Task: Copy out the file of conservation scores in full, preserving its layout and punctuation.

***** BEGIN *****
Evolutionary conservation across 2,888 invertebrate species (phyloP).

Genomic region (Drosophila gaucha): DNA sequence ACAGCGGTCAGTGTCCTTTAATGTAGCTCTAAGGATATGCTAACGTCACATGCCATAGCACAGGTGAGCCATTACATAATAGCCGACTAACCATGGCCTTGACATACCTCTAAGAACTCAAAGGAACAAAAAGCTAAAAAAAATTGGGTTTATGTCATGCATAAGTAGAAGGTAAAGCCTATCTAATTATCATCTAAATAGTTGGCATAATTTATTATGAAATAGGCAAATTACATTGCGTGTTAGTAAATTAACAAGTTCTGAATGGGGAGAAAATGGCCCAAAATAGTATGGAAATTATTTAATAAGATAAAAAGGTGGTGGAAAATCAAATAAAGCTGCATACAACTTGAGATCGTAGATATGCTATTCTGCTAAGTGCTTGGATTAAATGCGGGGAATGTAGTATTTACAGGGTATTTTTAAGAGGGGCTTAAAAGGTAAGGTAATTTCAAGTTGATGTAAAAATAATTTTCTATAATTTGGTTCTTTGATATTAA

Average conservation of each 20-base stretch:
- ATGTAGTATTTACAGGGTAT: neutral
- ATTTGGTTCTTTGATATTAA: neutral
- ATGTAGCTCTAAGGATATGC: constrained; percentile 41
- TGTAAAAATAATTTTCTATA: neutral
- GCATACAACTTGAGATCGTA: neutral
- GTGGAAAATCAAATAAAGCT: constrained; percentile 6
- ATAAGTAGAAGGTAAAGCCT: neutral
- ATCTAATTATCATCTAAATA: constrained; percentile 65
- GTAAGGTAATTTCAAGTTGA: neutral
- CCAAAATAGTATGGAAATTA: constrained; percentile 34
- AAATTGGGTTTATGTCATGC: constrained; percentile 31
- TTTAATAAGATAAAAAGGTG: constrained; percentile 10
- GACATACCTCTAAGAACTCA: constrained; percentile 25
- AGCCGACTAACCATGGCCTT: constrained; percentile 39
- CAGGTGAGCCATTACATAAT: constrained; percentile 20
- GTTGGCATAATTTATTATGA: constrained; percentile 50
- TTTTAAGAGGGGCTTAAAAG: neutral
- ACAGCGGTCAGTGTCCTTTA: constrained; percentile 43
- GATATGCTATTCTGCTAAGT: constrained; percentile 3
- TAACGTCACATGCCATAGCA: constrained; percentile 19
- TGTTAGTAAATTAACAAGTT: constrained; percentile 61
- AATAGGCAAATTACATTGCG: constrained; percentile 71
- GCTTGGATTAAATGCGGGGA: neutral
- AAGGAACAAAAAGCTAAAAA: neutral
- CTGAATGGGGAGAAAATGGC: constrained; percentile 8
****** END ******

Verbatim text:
Evolutionary conservation across 2,888 invertebrate species (phyloP).

Genomic region (Drosophila gaucha): DNA sequence ACAGCGGTCAGTGTCCTTTAATGTAGCTCTAAGGATATGCTAACGTCACATGCCATAGCACAGGTGAGCCATTACATAATAGCCGACTAACCATGGCCTTGACATACCTCTAAGAACTCAAAGGAACAAAAAGCTAAAAAAAATTGGGTTTATGTCATGCATAAGTAGAAGGTAAAGCCTATCTAATTATCATCTAAATAGTTGGCATAATTTATTATGAAATAGGCAAATTACATTGCGTGTTAGTAAATTAACAAGTTCTGAATGGGGAGAAAATGGCCCAAAATAGTATGGAAATTATTTAATAAGATAAAAAGGTGGTGGAAAATCAAATAAAGCTGCATACAACTTGAGATCGTAGATATGCTATTCTGCTAAGTGCTTGGATTAAATGCGGGGAATGTAGTATTTACAGGGTATTTTTAAGAGGGGCTTAAAAGGTAAGGTAATTTCAAGTTGATGTAAAAATAATTTTCTATAATTTGGTTCTTTGATATTAA

Average conservation of each 20-base stretch:
- ATGTAGTATTTACAGGGTAT: neutral
- ATTTGGTTCTTTGATATTAA: neutral
- ATGTAGCTCTAAGGATATGC: constrained; percentile 41
- TGTAAAAATAATTTTCTATA: neutral
- GCATACAACTTGAGATCGTA: neutral
- GTGGAAAATCAAATAAAGCT: constrained; percentile 6
- ATAAGTAGAAGGTAAAGCCT: neutral
- ATCTAATTATCATCTAAATA: constrained; percentile 65
- GTAAGGTAATTTCAAGTTGA: neutral
- CCAAAATAGTATGGAAATTA: constrained; percentile 34
- AAATTGGGTTTATGTCATGC: constrained; percentile 31
- TTTAATAAGATAAAAAGGTG: constrained; percentile 10
- GACATACCTCTAAGAACTCA: constrained; percentile 25
- AGCCGACTAACCATGGCCTT: constrained; percentile 39
- CAGGTGAGCCATTACATAAT: constrained; percentile 20
- GTTGGCATAATTTATTATGA: constrained; percentile 50
- TTTTAAGAGGGGCTTAAAAG: neutral
- ACAGCGGTCAGTGTCCTTTA: constrained; percentile 43
- GATATGCTATTCTGCTAAGT: constrained; percentile 3
- TAACGTCACATGCCATAGCA: constrained; percentile 19
- TGTTAGTAAATTAACAAGTT: constrained; percentile 61
- AATAGGCAAATTACATTGCG: constrained; percentile 71
- GCTTGGATTAAATGCGGGGA: neutral
- AAGGAACAAAAAGCTAAAAA: neutral
- CTGAATGGGGAGAAAATGGC: constrained; percentile 8